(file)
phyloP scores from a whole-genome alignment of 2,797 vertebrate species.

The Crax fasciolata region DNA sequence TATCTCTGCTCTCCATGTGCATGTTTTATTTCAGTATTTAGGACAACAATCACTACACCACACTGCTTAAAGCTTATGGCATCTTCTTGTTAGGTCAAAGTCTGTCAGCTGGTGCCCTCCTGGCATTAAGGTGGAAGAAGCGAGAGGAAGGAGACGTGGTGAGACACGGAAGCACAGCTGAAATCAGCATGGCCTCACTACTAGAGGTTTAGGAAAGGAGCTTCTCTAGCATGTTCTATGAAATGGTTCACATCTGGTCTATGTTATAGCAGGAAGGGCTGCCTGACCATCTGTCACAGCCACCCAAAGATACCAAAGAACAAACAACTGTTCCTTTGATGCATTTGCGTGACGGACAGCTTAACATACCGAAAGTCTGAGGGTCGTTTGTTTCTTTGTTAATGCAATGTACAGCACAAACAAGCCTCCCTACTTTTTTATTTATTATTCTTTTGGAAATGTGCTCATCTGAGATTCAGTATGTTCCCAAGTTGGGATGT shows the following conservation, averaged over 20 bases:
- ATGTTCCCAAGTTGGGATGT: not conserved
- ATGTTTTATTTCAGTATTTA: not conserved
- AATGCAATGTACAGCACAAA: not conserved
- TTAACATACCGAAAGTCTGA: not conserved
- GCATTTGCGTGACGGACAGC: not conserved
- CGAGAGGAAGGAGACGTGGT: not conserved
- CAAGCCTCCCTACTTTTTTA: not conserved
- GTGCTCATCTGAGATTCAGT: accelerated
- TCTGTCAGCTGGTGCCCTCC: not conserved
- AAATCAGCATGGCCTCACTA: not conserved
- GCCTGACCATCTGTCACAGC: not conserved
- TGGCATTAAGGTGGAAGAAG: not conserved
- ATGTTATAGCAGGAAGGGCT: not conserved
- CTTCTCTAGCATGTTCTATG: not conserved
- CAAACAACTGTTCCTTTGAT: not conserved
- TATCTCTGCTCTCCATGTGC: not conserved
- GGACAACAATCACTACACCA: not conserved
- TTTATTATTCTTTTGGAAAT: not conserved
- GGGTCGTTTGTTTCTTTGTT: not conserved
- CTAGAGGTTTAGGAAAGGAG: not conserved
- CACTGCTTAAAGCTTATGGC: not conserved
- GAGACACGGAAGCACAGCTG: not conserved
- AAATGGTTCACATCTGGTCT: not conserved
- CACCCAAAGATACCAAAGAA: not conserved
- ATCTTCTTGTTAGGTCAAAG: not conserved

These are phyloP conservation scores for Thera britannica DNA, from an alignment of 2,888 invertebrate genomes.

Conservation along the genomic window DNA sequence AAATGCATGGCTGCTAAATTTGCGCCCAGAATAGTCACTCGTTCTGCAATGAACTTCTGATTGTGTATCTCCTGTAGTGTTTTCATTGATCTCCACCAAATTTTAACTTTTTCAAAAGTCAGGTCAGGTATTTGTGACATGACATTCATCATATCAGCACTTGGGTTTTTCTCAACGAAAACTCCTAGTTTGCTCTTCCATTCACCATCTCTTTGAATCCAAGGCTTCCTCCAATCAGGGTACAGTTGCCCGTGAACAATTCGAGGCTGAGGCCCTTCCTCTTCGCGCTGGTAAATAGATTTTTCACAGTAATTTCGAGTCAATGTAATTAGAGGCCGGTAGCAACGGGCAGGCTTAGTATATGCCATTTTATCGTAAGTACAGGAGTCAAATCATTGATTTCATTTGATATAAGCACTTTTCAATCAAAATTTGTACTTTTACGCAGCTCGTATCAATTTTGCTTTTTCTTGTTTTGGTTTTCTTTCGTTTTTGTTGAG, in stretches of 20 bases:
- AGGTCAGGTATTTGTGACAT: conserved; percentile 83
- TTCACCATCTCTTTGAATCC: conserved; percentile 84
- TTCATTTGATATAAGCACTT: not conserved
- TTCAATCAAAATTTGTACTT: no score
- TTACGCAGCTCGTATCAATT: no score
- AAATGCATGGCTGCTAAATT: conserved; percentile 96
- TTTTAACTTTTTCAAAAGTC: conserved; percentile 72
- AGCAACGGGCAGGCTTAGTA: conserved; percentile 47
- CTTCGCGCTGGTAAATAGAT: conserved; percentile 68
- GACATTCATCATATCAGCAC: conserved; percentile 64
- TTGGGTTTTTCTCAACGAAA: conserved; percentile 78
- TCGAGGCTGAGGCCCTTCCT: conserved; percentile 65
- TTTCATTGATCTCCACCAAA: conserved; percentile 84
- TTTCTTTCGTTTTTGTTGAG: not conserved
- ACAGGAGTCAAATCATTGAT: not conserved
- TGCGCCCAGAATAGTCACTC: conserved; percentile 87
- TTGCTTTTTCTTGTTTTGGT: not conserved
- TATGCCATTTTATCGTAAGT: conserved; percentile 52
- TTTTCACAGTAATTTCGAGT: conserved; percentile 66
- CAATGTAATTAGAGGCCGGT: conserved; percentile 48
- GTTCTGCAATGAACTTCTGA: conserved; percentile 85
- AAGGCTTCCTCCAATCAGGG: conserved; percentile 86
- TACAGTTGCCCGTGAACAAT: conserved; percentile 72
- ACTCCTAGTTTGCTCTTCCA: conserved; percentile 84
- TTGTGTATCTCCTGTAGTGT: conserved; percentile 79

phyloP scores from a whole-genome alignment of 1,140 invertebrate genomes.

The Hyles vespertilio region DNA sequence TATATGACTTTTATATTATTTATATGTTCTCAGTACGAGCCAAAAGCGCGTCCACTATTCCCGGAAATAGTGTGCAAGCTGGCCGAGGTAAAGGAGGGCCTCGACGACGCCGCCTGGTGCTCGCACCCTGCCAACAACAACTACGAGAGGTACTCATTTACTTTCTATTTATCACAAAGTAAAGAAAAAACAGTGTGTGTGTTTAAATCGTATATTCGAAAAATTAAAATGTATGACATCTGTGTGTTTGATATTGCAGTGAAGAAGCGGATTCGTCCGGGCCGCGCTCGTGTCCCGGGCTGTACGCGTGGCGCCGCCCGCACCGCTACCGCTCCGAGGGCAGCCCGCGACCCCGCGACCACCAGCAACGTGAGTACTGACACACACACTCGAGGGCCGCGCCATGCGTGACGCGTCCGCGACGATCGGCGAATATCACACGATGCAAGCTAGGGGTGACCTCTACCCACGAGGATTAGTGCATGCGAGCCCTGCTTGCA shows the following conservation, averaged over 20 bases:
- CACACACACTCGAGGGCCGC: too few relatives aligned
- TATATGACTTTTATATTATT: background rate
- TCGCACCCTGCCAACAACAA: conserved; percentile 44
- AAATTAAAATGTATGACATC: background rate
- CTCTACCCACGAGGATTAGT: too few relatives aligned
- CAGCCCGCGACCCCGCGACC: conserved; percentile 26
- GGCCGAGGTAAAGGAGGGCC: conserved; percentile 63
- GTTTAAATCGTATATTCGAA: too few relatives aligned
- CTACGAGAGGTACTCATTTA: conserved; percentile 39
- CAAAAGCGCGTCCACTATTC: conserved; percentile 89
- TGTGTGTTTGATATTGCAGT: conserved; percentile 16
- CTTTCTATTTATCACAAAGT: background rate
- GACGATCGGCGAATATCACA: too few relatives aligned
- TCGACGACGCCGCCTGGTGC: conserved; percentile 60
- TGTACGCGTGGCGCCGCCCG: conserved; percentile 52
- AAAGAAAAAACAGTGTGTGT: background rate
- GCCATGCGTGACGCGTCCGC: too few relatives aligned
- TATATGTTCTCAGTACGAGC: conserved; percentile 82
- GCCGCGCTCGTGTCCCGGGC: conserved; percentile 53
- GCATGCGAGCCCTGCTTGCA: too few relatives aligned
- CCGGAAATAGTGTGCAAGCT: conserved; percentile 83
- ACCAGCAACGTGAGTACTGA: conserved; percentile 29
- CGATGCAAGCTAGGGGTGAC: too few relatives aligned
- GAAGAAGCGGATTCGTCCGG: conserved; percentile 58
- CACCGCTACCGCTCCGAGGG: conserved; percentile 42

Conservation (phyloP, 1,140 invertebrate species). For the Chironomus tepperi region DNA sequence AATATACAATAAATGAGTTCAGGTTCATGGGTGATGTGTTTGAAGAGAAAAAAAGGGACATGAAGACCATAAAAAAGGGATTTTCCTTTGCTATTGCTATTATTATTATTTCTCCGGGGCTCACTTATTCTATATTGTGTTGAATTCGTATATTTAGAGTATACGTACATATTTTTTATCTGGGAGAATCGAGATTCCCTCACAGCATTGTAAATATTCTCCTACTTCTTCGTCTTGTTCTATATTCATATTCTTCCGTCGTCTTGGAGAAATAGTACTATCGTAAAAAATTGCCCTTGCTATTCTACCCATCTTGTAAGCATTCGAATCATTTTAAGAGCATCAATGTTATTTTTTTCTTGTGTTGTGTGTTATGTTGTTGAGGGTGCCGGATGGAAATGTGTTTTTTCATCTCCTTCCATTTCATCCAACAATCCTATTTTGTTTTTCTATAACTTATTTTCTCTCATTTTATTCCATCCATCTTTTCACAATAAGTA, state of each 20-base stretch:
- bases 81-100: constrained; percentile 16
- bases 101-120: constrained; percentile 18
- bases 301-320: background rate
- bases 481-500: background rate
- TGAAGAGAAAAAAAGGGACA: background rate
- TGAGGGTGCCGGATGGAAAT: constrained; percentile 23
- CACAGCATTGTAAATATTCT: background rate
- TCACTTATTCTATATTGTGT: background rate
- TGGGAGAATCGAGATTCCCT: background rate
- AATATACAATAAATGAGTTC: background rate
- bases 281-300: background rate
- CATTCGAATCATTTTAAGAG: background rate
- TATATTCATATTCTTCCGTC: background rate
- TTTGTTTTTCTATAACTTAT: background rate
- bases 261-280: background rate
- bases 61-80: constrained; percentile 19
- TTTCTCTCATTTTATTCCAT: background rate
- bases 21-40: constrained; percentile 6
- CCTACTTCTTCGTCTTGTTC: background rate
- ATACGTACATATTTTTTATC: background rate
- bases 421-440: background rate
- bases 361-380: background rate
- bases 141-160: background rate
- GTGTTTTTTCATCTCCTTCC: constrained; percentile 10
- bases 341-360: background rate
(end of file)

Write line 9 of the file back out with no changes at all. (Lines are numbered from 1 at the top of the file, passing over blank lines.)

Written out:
- CAAGCCTCCCTACTTTTTTA: not conserved